Linden Tree Leaves

Genealogy and Ancestry Explorations

Nona’s Stories: My Ice Skating Fall

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We could hardly wait in early winter for the pond in the Marshall cow pasture to freeze over and the ice to get thick enough for us to skate on. We didn’t have ice skates, but waxed our shoe soles with beeswax or candle wax. When we stepped out on the ice—it had the effect of greased lightning.

I think we spent more time on our fannies that on our feet.

We always put on all the coats, etc., we could find, as padding when we fell—and we could get some very painful falls. We wrapped heavy towels around our heads, putting on our stocking cops over them—one could get a skull fracture when one’s feet flew up from under them and the back of their head struck the ice. I never did understand how a fall on the ice hurt more and could do more damage than a fall on concrete, but it did.

Our favorite game on ice was playing “crack-the-whip.” Mae and Gae Marshall would join us, for it took several to form the “whip” Ralph, being the largest and strongest, usually “headed” it, the rest of us holding hands.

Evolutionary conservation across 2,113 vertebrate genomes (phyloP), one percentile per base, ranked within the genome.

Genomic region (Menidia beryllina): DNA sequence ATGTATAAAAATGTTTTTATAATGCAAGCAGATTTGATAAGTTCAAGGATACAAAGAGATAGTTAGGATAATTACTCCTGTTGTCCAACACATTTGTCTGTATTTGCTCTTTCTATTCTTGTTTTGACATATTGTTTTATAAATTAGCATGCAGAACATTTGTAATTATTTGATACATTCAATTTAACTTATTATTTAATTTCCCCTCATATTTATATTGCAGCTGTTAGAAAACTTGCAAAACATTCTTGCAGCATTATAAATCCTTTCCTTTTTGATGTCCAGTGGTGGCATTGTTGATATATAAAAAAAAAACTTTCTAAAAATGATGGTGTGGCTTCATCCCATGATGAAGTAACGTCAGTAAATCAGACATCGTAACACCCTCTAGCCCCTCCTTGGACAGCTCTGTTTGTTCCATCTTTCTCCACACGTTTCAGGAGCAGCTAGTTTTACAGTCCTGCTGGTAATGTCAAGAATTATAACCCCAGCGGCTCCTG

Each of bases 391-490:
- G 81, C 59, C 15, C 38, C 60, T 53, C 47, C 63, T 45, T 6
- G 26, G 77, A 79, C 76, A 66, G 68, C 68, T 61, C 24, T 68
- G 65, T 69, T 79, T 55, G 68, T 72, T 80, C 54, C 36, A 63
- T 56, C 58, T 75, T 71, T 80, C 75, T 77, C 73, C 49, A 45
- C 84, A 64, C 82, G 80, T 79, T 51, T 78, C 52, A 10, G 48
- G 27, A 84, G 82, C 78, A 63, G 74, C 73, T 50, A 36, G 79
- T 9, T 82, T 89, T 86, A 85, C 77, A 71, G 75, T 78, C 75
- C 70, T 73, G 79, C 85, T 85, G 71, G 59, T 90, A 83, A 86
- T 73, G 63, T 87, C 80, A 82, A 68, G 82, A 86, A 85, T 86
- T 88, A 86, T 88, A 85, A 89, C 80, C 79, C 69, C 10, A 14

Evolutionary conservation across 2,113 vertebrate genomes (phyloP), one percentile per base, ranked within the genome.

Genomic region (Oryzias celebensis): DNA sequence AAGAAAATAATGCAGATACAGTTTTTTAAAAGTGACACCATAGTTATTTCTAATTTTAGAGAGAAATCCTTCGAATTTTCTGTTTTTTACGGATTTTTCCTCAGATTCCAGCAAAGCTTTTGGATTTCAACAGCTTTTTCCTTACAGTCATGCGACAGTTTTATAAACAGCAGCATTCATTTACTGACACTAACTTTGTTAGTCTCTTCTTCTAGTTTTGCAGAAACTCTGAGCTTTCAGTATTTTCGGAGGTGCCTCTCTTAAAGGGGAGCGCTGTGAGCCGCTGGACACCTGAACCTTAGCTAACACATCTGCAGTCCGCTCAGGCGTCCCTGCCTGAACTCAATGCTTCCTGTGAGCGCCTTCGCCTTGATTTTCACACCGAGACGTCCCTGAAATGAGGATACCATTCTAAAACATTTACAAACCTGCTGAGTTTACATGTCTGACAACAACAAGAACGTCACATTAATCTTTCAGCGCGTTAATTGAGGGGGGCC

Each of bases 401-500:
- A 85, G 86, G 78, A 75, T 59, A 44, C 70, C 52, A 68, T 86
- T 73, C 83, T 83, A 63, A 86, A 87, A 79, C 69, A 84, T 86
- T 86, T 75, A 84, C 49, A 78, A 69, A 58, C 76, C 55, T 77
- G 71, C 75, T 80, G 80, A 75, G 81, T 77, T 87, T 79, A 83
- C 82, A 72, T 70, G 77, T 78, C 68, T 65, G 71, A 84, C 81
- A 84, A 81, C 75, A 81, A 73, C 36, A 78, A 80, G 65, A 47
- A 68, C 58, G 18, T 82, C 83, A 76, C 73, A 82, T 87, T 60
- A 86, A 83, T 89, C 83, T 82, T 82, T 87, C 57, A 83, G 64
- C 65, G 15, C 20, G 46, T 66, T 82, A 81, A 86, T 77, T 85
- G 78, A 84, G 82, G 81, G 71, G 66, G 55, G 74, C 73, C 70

The idea was to try to dislodge the one on the “tail” of the whip—as they tried to hold on.

One day it was my turn to be the tail-end of the “whip” and I lost my hold on Mae’s hand and flew through the air, landing like a ton of brick—on my face—my nose really ploughed up the ice! I had a well skinned nose and a bad bruise on my forehead in the area of my eye brows. Ralph said only I could manage to hit the ice with the only unprotected part of my head. I elected to sit on the side of the pond for the rest of that skating session.

When we got home, Dad asked me if I would like to explain how that tree happened to run into me?

The next morning Ralph and Harry took one look at me and started howling with laughter. I went and looked in the mirror and discovered I had two very black eyes, my forehead was a variety of shades of blue, and my nose was swollen. Dad’s comment was: “Well! If you don’t look a sight!” But what was worrying me was what Grandma Burns was going to say when I appeared in church Sunday “looking like a tree ran into me.”

Luckily the weather was so bad we couldn’t walk the mile and a half to church that Sunday. When she did see me, I didn’t look such a mess, and told he I fell—which was part, though not the whole truth.

-Nona

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